State cooperation may also be necessary to build or enhance the technical and financial capacity of less developed States to prevent and counter harmful cyber operations. One ought to remember that, in our interconnected world, security vulnerabilities in one State may compromise the integrity of systems beyond national borders. In the particular context of the right to health, the Committee on Economic, Social and Cultural Rights has noted that ‘depending on the availability of resources, States should facilitate access to essential health facilities, goods and services in other countries, wherever possible, and provide the necessary aid when required’. This wording, though granting to States significant navigational space, does provide a basis for a requirement to cooperate internationally, to the extent that this is feasible in the circumstances.
Recent developments show the importance of cooperation in halting the spread of COVID-19. In a resolution adopted on July 10th, 2020, the European Parliament set out principles for its future EU health strategy, including global cooperation and affordable access to COVID-19 vaccines and treatments for all people worldwide as soon as they are available. On June the 1st 2020, the WHO launched its ‘Solidarity Call to Action to realize equitable global access to COVID-19 health technologies through pooling of knowledge, intellectual property and data’. This initiative, supported by thirty-nine States so far, recognises that, to halt the rapid transmission of the coronavirus and reverse the trend of consequential global distress, it is essential that ‘everyone, everywhere can access the health technologies they need for COVID-19 detection, prevention, treatment and response’. In the same vein, on July 15th, it was announced that ‘seventy-five countries have submitted expressions of interest to protect their populations and those of other nations through joining the COVAX Facility, a mechanism designed to guarantee rapid, fair and equitable access to COVID-19 vaccines worldwide’. Efforts to increase cybersecurity with the aim of protecting human rights should similarly benefit from international cooperation in support of efforts to curb the pandemic. Thus, we strongly encourage the UK to express its support for those calls in fulfilling its obligations to protect human rights.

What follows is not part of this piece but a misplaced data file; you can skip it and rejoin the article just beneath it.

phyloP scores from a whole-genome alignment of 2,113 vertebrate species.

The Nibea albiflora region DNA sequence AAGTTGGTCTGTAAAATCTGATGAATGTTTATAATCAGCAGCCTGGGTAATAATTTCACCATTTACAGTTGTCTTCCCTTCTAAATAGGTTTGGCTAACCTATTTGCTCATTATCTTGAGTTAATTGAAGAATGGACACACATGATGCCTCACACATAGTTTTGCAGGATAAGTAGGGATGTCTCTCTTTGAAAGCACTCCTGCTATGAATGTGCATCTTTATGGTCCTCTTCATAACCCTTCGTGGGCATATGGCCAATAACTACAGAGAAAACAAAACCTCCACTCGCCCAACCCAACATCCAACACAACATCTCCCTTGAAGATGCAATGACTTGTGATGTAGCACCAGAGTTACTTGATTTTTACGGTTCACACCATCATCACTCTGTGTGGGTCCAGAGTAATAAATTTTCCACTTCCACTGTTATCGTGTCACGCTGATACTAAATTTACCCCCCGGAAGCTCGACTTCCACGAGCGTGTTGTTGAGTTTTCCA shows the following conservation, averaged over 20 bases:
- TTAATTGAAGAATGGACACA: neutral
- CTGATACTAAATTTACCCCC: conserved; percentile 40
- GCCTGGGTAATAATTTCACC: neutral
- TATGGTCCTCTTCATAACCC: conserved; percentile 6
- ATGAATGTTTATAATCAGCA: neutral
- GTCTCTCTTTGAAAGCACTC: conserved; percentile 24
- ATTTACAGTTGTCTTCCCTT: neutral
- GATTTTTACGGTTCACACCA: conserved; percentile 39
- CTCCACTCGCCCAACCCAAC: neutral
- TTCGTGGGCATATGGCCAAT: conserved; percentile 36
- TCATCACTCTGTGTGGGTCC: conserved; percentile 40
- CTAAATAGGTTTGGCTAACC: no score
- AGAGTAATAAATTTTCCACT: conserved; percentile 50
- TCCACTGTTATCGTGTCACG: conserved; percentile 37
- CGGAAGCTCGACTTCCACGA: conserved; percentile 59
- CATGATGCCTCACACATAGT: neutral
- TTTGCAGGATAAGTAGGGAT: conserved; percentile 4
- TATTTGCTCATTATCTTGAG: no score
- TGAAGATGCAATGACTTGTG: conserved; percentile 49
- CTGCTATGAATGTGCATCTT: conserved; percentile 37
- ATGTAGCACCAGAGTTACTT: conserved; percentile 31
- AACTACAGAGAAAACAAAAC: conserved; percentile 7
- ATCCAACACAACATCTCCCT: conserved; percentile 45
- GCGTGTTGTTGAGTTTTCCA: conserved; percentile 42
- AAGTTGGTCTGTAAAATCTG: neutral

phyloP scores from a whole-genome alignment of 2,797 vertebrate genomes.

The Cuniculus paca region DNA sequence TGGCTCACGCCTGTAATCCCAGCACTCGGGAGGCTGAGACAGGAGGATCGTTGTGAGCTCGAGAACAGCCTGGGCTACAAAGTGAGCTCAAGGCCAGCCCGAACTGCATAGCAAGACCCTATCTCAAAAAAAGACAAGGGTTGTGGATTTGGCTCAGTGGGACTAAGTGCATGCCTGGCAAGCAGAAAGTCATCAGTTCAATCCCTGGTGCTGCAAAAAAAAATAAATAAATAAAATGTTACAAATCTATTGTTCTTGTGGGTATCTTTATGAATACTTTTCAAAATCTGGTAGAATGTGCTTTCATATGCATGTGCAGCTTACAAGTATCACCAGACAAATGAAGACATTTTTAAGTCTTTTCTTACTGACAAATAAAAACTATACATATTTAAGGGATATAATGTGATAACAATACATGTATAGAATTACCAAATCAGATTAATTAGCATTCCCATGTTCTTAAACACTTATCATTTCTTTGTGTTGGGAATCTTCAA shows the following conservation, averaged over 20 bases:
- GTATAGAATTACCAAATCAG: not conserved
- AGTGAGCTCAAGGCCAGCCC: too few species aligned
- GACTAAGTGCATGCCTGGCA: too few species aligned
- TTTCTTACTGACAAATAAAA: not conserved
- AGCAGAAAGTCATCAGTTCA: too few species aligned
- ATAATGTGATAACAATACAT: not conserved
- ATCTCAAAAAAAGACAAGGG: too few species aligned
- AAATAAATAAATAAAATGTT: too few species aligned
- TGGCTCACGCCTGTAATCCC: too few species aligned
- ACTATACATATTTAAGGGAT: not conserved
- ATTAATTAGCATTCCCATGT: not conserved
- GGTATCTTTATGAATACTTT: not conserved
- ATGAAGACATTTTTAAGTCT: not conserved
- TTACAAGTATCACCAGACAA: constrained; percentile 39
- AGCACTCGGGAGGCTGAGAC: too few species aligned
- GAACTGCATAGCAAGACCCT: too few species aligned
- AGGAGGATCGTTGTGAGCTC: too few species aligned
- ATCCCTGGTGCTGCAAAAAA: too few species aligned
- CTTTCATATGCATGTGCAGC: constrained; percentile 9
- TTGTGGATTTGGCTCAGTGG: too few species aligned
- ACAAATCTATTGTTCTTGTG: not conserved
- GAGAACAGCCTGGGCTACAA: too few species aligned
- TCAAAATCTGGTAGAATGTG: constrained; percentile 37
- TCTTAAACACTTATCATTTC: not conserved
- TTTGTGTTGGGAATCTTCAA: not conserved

Winder, ‘Cyber Attacks Against Hospitals Have ‘Significantly Increased’ As Hackers Seek To Maximize Profits’, Forbes, 8 April 2020; Dunn, ‘DDoS attack on US Health agency part of coordinated campaign’, Naked Security (Sophos), 18 March 2020; Gallagher, Brandt, ‘Facing down the myriad threats tied to COVID-19’, SophosNews, 14 April 2020.